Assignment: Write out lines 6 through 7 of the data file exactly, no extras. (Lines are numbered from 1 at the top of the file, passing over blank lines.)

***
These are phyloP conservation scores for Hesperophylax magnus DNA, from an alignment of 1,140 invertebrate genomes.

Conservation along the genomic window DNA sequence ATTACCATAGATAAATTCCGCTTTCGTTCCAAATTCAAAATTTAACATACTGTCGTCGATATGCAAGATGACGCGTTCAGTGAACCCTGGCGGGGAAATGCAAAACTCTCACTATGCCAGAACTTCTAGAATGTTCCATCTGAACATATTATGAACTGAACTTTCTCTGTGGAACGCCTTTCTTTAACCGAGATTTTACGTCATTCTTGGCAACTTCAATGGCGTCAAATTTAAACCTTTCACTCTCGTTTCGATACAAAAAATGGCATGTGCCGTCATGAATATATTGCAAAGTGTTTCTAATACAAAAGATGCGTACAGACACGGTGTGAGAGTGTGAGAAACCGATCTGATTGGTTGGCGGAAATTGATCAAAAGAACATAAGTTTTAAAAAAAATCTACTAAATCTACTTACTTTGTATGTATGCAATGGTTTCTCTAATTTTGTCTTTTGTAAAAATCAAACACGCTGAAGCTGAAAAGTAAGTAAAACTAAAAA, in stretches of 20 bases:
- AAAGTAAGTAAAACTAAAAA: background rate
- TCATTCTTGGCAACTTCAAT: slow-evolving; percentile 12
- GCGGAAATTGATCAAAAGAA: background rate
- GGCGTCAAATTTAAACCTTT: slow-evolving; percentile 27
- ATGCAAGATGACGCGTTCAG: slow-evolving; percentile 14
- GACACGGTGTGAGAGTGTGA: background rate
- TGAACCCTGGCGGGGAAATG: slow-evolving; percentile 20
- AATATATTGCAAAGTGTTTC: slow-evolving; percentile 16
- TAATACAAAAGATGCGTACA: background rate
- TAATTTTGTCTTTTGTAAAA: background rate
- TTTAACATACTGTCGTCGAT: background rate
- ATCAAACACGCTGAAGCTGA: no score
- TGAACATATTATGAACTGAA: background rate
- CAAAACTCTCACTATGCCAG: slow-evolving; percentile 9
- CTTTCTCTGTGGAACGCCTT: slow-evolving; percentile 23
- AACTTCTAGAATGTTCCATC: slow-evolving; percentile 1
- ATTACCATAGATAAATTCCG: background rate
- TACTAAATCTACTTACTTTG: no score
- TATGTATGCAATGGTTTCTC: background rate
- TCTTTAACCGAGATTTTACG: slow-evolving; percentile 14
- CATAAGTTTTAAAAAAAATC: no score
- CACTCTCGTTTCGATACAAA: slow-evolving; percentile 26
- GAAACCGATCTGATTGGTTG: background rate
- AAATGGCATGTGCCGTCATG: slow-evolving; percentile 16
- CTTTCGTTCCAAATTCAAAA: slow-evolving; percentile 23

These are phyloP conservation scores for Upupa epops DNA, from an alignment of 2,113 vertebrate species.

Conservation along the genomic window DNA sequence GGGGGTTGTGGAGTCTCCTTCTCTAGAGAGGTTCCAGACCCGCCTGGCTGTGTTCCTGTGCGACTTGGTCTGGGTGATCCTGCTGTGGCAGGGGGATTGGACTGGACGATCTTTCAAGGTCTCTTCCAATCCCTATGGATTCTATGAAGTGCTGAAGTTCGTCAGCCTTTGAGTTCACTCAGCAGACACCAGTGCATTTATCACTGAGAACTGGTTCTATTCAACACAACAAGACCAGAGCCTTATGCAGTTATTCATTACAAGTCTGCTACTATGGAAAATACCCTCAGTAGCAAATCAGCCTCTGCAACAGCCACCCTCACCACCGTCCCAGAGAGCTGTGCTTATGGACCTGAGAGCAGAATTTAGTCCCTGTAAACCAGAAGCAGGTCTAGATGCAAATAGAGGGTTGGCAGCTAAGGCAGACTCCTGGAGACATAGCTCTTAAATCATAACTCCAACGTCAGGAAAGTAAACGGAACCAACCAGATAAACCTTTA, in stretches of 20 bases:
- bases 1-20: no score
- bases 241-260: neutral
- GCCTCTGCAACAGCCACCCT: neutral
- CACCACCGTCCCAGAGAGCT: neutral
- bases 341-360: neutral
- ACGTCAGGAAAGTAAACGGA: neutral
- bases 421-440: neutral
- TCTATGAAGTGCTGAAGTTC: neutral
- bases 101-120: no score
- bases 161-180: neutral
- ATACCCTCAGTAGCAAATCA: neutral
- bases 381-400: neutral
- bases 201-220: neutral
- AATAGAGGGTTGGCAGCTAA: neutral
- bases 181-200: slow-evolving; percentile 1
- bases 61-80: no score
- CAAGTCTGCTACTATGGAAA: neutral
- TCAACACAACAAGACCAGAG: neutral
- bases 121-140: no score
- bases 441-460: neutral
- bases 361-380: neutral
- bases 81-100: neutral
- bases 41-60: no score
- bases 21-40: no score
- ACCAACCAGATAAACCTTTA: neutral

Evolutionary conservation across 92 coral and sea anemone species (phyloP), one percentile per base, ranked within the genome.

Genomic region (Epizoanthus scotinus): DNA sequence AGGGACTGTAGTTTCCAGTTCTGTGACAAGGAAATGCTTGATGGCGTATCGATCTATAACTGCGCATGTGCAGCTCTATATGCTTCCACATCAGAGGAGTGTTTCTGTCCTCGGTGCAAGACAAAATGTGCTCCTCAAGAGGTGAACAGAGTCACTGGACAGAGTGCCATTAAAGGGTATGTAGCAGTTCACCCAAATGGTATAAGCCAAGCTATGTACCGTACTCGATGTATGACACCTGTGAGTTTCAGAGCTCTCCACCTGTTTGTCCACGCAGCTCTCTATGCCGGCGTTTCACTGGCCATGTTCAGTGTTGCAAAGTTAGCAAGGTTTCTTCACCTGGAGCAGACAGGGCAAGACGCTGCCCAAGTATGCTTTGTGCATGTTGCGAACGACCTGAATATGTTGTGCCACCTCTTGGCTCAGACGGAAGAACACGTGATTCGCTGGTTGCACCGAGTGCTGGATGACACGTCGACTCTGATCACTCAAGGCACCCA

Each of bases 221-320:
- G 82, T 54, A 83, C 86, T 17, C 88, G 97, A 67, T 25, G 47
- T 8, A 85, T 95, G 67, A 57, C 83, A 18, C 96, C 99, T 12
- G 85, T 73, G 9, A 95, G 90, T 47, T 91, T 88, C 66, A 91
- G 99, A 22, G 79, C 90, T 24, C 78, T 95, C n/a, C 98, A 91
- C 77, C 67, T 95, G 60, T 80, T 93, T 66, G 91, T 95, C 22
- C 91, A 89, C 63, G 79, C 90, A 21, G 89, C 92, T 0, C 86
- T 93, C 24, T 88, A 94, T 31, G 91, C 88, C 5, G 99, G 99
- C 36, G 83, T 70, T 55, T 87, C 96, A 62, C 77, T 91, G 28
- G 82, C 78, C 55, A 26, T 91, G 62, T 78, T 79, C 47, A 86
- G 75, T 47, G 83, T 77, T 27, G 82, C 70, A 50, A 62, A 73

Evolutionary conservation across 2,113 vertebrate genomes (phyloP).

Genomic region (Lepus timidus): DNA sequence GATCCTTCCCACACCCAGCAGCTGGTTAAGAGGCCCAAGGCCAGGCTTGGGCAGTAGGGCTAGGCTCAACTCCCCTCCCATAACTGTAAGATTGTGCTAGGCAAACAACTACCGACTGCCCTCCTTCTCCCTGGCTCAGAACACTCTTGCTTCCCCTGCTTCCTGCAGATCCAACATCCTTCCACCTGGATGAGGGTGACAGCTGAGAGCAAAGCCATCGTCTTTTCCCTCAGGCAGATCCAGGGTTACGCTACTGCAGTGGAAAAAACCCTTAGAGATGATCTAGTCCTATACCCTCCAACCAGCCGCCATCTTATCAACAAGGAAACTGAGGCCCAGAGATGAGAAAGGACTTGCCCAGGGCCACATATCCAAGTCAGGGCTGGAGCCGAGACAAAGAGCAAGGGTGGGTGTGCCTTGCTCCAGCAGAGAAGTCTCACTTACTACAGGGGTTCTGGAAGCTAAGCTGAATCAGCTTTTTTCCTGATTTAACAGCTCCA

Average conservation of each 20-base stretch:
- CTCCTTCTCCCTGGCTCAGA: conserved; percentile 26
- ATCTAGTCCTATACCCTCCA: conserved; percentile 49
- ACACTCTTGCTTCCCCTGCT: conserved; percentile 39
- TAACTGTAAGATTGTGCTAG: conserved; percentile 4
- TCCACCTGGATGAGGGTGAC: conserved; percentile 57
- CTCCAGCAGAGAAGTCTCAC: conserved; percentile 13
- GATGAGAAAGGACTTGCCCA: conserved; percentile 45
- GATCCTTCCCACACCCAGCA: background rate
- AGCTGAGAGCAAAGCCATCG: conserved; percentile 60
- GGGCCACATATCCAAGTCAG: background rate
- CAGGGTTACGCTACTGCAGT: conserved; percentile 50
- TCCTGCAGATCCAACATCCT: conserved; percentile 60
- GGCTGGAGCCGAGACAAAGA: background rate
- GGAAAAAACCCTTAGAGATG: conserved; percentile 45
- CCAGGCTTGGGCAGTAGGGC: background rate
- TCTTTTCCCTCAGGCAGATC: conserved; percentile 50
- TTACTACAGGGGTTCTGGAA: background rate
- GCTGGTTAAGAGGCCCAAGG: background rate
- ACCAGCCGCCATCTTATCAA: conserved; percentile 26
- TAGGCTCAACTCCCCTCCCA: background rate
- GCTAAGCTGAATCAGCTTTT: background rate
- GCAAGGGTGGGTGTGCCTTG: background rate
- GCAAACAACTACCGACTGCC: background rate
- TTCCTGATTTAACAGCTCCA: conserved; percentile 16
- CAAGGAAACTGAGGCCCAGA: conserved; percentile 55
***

- GGCGTCAAATTTAAACCTTT: slow-evolving; percentile 27
- ATGCAAGATGACGCGTTCAG: slow-evolving; percentile 14